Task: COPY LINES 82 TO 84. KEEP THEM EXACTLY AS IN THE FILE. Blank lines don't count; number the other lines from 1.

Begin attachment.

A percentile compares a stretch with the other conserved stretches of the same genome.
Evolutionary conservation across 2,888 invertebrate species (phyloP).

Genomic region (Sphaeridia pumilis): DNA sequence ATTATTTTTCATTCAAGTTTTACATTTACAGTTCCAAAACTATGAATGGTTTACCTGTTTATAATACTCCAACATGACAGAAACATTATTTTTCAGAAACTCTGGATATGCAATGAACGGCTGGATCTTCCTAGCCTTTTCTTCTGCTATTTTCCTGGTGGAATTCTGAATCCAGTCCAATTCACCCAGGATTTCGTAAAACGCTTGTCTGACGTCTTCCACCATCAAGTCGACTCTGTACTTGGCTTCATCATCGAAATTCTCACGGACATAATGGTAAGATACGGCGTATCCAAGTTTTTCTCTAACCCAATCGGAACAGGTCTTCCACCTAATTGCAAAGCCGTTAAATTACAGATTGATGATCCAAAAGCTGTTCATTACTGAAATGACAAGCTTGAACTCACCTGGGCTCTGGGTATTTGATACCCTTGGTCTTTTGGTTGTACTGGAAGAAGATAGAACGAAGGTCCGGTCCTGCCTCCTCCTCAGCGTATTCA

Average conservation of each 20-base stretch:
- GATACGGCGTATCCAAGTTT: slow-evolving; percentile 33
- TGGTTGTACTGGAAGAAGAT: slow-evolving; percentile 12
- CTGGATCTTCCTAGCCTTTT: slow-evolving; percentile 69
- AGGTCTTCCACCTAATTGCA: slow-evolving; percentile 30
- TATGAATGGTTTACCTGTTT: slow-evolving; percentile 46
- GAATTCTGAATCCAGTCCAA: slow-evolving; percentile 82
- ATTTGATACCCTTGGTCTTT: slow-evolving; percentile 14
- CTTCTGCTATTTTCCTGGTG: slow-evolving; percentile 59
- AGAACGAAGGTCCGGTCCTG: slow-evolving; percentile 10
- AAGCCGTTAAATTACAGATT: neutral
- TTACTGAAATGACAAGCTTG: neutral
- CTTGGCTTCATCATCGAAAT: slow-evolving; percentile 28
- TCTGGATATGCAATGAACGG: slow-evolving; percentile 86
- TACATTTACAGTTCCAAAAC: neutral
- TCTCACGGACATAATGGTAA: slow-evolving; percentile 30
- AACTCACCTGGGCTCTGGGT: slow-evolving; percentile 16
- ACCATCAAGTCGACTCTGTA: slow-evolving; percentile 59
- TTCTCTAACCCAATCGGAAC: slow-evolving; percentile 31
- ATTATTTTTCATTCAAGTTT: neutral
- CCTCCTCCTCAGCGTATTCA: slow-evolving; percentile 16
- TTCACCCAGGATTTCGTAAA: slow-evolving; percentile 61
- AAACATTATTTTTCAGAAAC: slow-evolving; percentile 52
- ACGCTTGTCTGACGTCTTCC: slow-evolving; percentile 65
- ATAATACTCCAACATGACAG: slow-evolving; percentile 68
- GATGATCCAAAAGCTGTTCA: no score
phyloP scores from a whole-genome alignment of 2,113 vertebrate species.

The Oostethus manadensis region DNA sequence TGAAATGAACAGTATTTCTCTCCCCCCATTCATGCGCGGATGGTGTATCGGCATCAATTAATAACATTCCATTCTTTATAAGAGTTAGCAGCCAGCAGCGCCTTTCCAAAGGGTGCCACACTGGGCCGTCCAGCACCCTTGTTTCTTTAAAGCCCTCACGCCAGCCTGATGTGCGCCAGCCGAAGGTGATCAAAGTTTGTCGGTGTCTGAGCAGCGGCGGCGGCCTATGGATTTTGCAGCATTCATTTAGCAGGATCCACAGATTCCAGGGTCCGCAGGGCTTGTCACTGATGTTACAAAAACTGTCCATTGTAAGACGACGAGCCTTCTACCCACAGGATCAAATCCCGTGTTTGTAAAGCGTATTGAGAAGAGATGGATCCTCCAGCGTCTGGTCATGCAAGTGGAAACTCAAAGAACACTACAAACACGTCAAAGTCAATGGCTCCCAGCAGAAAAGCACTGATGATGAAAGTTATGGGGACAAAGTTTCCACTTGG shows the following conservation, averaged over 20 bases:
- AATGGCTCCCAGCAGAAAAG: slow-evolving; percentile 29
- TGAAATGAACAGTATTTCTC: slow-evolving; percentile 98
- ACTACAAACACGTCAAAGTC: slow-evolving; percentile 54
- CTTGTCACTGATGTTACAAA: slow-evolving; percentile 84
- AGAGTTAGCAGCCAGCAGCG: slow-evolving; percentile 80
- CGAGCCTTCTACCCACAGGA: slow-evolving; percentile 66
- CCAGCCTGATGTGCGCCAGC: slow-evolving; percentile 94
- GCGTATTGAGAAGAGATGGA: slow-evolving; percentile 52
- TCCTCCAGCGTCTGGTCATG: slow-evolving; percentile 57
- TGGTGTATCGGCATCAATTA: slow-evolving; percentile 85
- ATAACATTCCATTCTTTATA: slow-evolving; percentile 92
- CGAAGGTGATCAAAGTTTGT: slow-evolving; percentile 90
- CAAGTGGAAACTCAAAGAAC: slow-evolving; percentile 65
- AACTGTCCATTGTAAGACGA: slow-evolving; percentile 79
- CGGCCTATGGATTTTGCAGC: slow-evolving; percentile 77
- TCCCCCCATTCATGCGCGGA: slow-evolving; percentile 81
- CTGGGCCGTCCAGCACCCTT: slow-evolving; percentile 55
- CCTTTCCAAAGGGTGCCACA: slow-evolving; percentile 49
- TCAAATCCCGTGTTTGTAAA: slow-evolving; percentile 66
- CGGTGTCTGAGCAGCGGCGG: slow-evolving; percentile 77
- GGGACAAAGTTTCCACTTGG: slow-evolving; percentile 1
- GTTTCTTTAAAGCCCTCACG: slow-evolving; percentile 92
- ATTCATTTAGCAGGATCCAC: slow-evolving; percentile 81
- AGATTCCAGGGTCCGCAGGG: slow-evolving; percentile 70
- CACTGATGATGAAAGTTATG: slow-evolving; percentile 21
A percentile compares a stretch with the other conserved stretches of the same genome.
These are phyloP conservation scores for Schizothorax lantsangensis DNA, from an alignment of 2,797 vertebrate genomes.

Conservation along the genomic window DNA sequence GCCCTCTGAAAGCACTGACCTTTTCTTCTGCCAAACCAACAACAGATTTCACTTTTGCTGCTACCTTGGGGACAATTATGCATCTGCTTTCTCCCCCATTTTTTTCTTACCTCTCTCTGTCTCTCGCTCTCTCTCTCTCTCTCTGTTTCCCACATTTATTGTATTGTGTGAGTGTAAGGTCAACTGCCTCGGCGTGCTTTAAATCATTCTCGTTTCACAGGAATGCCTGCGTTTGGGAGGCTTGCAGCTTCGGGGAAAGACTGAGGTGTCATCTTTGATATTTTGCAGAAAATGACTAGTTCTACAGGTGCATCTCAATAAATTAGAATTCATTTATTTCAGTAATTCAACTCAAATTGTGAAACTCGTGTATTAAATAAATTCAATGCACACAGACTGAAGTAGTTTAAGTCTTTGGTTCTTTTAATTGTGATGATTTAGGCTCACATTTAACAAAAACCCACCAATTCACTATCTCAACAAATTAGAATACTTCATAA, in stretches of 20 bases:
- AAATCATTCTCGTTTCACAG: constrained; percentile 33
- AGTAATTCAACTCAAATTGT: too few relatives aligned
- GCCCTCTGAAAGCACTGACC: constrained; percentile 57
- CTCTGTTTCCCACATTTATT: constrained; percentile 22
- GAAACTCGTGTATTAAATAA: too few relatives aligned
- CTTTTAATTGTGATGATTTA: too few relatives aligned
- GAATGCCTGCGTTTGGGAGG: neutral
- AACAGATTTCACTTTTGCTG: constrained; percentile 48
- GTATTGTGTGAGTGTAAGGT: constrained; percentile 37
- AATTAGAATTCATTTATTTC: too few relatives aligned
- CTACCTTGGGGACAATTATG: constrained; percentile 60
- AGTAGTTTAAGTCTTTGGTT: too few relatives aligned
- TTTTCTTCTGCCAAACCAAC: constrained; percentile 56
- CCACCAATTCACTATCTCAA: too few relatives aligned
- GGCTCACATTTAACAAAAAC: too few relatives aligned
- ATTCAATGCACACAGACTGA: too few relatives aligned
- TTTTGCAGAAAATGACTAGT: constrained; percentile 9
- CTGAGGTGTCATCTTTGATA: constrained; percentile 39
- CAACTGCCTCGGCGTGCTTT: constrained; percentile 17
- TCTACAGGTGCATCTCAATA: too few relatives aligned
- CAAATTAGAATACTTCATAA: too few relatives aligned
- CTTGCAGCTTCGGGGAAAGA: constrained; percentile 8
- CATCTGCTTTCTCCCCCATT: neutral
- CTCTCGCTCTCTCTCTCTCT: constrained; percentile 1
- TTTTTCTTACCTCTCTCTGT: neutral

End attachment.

- CATCTGCTTTCTCCCCCATT: neutral
- CTCTCGCTCTCTCTCTCTCT: constrained; percentile 1
- TTTTTCTTACCTCTCTCTGT: neutral